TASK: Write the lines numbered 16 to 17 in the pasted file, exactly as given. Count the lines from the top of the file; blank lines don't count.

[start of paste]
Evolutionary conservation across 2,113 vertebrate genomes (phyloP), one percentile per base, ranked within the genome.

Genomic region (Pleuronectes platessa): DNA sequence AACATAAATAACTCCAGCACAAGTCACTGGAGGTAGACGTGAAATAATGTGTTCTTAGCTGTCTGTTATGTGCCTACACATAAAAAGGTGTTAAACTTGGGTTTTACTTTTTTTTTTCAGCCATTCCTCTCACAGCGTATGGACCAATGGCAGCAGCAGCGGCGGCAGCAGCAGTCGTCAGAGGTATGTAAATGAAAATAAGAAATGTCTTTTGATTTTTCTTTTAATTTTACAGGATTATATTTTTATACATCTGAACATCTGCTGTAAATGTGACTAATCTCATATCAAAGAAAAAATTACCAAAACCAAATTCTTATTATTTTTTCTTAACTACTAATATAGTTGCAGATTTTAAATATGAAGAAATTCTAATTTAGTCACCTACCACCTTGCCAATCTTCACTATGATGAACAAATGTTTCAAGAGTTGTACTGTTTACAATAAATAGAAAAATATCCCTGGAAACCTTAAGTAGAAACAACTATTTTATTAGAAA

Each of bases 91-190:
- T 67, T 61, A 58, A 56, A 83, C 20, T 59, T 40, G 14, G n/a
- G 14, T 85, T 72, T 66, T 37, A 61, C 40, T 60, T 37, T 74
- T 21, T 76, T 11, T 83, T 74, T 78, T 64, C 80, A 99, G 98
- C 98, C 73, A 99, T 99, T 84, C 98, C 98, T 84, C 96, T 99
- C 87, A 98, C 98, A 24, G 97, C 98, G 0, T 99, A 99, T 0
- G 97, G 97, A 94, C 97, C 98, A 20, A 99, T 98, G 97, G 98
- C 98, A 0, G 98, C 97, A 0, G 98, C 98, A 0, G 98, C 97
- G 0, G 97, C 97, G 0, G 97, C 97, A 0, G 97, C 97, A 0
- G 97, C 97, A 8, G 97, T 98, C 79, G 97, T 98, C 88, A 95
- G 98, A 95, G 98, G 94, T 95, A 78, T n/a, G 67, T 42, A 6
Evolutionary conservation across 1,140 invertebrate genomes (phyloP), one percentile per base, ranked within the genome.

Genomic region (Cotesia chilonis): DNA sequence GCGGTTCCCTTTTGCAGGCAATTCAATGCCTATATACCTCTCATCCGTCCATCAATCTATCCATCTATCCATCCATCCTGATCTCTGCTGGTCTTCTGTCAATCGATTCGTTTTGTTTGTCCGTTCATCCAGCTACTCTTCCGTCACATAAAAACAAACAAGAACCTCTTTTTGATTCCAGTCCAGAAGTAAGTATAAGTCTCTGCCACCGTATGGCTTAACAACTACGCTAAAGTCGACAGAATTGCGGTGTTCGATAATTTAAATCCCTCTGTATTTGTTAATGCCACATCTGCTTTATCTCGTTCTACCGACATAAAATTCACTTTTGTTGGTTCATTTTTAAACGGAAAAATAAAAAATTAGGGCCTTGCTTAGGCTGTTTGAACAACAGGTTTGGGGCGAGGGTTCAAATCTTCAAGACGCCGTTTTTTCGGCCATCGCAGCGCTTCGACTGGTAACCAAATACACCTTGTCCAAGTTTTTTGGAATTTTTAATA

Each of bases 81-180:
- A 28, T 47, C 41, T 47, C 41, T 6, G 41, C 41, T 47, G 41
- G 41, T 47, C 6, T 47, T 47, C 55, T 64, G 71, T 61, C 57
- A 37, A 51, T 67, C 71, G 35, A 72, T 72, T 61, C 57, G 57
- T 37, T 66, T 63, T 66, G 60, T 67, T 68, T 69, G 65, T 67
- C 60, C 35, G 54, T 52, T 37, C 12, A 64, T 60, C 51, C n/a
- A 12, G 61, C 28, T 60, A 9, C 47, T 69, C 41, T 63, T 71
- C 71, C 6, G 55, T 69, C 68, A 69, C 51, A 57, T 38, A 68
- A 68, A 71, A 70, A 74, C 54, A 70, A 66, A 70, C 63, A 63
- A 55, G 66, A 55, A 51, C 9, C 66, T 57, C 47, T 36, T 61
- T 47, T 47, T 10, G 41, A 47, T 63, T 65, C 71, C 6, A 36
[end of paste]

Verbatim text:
Each of bases 81-180:
- A 28, T 47, C 41, T 47, C 41, T 6, G 41, C 41, T 47, G 41